Is your question why do prices exist? Or what is it precisely?
Do you not understand the LTV? Do you think it is wrong?
I've already explained how the "determination" of prices worked in my long post here >>656650
>But that was only possible because labor time value theory was violated in the first place.
No. You can't "violate" the LTV.
Reminder that Adam Smith and David Ricardo, among other important economists believed in a LTV, although in much cruder forms. Marx's LTV is logical conclusions of the previous flawed forms. If you think they dedicated their lives to the research of economics, working on the shoulders of giants, but some rando on the internet will BTFO them with REASON and LOGIC, you are probably too arrogant for your own good.
Following the temperature analogy, which is a physics model and not a social mechanics model, but whatever...
I am trying to tell you why and how the individual velocities oscillate around a predictable velocity. You are saying "but what if there were one particle who's velocity is 900 km/hr". To which we're responding "yes, it's possible, but it's highly fantastical/improbable. And even then, it doesn't trump the theory that temperature is a good indicator of expected particle velocity". To which you respond, "if your theory can't explain why this particle is going at 900 km/hr, then it is useless and must be discarded". The analogy being that price is velocity, temperature is value, and the particle in motion is the commodity.
Then you give the example of the single particle in a vacuum. You ask, what is the temperature of a single particle in a vacuum?. This doesn't make sense, nor is it useful, since temperature is defined as part of a system, of particles in relation to each other (without getting into quantum shit). The Boltzmann distribution is no longer a useful model. It doesn't mean that the Boltzmann distribution is now cancelled and should be ostracized. You simply need to know for what your model is useful and use it appropriately. In our topic at hand, I believe we have explained why the model doesn't apply to individual prices. It would help a lot if you read the first chapter of Capital, it explains it much better than I can, and in much more detail.
I'll try to explain anyways... This doesn't work because exchange value is measured in relation to other commodities, just as temperature is defined in the relation of particles as a whole. So, my 8 hours worth of corn are equivalent to your 8 hours worth of fish. This "8 hours worth of fish" presupposes that fish is something that is frequently sold and it's worth is known. This doesn't mean it took me 8 hours to harvest corn, or it took you 8 hours to fish. For all it matters, I could've found 8 hours worth of corn on the ground, and exchanged it for 8 hours worth of fish. Going back to the analogy, the commodities cannot have this "hourly value" if they are not already in a relation with all commodities in the market, just as particles in a system cannot have temperature, unless they are in a relation with all particles in it. The analogy is not perfect, of course. If I grab a liter of gas, and ask "how much energy is here" I could use the temperature to give a rough estimate of how much energy is in that enclosure, I do not need to know all the individual particle speeds. Similarly, 8 hours worth of corn, when taking into consideration the whole market, will have a rough standard exchange rate. Some might exchange corn very expensively, some very cheaply, but when taken as a whole and abstracted, a "commodity value" is established, socially.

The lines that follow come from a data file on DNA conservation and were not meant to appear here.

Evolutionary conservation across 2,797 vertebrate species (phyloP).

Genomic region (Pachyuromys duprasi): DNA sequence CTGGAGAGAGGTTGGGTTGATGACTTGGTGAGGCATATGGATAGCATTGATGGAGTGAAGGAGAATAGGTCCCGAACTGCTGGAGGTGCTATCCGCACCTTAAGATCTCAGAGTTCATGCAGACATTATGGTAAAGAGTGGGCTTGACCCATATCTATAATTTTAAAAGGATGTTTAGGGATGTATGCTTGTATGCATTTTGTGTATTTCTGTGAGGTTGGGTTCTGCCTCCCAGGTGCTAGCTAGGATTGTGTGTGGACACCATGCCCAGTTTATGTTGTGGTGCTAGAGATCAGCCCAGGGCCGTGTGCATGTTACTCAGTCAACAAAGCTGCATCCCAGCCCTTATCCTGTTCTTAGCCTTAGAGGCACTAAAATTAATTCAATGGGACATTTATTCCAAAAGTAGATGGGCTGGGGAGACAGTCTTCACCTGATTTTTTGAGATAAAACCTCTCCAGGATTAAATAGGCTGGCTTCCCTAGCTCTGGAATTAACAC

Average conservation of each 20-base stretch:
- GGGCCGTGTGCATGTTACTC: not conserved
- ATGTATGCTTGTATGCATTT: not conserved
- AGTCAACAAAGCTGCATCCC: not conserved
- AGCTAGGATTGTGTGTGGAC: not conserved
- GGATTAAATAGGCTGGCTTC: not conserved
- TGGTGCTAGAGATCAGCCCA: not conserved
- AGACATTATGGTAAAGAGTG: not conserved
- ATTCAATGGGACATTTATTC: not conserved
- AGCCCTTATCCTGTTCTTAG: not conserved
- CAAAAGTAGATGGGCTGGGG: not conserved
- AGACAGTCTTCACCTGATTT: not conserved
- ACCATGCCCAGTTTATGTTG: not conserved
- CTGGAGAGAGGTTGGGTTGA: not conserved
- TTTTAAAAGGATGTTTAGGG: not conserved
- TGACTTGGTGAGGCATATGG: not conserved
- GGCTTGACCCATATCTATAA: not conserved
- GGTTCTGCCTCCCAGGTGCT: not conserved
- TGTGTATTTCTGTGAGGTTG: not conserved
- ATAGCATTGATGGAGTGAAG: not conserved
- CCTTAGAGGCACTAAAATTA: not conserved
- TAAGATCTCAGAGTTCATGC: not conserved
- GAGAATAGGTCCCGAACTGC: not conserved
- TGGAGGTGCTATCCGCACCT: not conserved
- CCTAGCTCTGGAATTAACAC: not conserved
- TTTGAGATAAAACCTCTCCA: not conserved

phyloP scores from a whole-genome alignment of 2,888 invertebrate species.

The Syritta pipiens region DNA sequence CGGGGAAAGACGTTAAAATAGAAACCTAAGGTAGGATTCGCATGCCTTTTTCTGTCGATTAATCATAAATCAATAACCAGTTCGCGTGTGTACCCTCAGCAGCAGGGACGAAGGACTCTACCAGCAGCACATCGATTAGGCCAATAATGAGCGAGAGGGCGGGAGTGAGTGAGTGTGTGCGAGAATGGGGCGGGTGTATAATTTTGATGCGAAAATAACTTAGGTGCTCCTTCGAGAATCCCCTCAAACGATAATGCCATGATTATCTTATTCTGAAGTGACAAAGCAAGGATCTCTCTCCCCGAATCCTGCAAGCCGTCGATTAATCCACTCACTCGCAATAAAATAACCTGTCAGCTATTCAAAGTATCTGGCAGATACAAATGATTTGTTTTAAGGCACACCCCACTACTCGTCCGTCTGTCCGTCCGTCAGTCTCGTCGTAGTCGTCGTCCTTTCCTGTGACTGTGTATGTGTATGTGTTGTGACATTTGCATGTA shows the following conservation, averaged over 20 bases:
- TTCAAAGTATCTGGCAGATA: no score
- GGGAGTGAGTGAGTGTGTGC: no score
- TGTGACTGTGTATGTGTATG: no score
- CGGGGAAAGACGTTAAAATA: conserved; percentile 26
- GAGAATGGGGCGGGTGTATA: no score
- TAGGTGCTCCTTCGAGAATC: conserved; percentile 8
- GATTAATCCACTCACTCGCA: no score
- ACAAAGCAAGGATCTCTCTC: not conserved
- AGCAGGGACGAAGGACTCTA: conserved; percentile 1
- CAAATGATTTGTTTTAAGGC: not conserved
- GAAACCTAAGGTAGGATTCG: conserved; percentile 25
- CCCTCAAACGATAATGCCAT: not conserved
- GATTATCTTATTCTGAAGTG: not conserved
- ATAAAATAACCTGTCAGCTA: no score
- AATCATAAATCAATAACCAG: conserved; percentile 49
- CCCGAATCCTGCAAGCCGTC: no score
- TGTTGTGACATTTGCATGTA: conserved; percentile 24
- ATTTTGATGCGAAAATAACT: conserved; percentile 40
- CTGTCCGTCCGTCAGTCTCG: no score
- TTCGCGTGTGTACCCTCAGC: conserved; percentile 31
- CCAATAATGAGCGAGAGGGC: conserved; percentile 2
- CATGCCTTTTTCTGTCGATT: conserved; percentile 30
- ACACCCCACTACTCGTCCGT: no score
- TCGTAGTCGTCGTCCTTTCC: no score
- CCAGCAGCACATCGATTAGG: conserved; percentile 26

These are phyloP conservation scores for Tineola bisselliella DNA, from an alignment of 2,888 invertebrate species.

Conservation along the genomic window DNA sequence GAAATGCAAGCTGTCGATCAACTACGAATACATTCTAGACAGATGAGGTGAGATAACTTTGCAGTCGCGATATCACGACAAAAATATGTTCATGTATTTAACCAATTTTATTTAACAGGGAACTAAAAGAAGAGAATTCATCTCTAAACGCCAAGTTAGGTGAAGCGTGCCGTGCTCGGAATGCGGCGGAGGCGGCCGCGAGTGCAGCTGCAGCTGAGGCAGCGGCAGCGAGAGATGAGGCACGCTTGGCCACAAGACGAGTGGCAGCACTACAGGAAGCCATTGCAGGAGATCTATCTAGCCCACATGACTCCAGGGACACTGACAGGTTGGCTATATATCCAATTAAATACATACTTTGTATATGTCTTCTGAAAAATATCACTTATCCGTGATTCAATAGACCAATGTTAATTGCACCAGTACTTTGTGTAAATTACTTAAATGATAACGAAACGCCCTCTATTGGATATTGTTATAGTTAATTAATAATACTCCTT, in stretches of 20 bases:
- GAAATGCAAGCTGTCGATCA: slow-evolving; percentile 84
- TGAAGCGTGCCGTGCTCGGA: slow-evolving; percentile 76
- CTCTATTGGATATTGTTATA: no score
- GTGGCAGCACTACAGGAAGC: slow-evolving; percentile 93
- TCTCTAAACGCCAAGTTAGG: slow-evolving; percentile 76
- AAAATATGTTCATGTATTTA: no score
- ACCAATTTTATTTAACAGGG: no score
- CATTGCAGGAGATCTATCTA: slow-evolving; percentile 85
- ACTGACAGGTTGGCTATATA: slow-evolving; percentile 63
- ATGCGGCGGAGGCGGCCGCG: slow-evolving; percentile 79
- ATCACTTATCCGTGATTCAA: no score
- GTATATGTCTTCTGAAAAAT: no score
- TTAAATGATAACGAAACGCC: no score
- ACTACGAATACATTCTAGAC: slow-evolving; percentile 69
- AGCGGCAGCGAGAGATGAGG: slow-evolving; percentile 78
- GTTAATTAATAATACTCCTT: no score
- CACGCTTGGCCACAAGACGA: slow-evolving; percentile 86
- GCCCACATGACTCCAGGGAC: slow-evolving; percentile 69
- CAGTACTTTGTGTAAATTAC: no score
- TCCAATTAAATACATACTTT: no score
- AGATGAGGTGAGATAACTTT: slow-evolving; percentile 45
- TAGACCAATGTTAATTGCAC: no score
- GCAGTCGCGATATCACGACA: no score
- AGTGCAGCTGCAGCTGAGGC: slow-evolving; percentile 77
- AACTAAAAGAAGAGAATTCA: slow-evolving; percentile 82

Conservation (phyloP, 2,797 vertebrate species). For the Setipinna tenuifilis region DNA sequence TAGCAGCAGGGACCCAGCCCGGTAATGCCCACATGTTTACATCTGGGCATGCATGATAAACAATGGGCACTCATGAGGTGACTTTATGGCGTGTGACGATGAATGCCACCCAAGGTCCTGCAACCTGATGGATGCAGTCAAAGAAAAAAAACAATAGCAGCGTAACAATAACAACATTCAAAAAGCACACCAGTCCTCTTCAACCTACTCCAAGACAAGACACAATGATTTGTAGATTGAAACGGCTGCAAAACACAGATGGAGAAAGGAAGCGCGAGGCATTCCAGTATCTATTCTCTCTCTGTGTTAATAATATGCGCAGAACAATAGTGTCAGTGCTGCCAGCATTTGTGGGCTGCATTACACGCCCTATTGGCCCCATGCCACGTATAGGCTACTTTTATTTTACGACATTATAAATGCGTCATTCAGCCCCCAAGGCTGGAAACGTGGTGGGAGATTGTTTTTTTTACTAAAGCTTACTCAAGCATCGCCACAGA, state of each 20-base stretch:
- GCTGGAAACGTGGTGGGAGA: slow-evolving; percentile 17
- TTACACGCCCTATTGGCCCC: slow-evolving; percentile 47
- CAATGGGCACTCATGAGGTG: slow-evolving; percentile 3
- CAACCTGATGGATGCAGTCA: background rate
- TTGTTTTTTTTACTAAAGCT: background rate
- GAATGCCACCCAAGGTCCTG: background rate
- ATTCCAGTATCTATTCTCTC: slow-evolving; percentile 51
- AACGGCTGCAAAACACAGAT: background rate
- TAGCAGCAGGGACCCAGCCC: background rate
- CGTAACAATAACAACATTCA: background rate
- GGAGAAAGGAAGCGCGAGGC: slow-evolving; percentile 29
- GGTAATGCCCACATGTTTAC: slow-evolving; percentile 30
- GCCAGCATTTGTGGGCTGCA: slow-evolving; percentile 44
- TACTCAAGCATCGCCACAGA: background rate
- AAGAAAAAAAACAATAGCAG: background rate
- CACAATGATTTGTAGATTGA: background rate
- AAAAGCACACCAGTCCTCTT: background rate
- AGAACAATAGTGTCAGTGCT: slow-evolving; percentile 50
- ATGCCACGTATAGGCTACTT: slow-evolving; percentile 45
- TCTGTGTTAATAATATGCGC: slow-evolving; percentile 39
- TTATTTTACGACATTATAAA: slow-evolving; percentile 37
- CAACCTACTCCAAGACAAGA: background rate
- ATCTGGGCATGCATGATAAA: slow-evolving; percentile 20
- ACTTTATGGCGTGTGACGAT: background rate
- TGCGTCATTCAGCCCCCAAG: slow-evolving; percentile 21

If there's a surge in demand for whatever reason, perhaps corn becomes more valuable. In that case, the price could be above the "man hour value" it had originally. Here, the corn producer would be getting a lot of profit. That is fine, that does not break the LTV. This is simple bartering. When you get to capitalist commodity production, things start to get more stable. For example, the price of cereal at the supermarket is generally stable all year long. Or for example, when products ran out at the supermarket, most products retained their prices, even when they could have gouged them. Price gouging is harder in the capitalist generalized commodity production. Due to competition, you'd probably need capitalist collusion, which is real and does happen, despite being illegal. Or you'd need monopoly protection, such as patents, land, property rights, industry secrets, etc. Otherwise, it can be very hard to keep prices gouged.
Do note that this is a simplification. Not all man-hours are measured equally by society. You have to understand the basic model first before you start tacking on complexity.
It's nice that people are explaining shit with machines and shit, but I personally think it's counter productive, because you haven't understood the basic model yet and more complexity will not help your understanding. Read my post that tries to explain it with prices instead of labor hours. Hopefully it will give the idea of where this is all coming from. As long as you're willing to learn/teach in good faith, I'm willing to discuss. So feel free to ask any question of something you didn't understand, or any concept that is still unclear.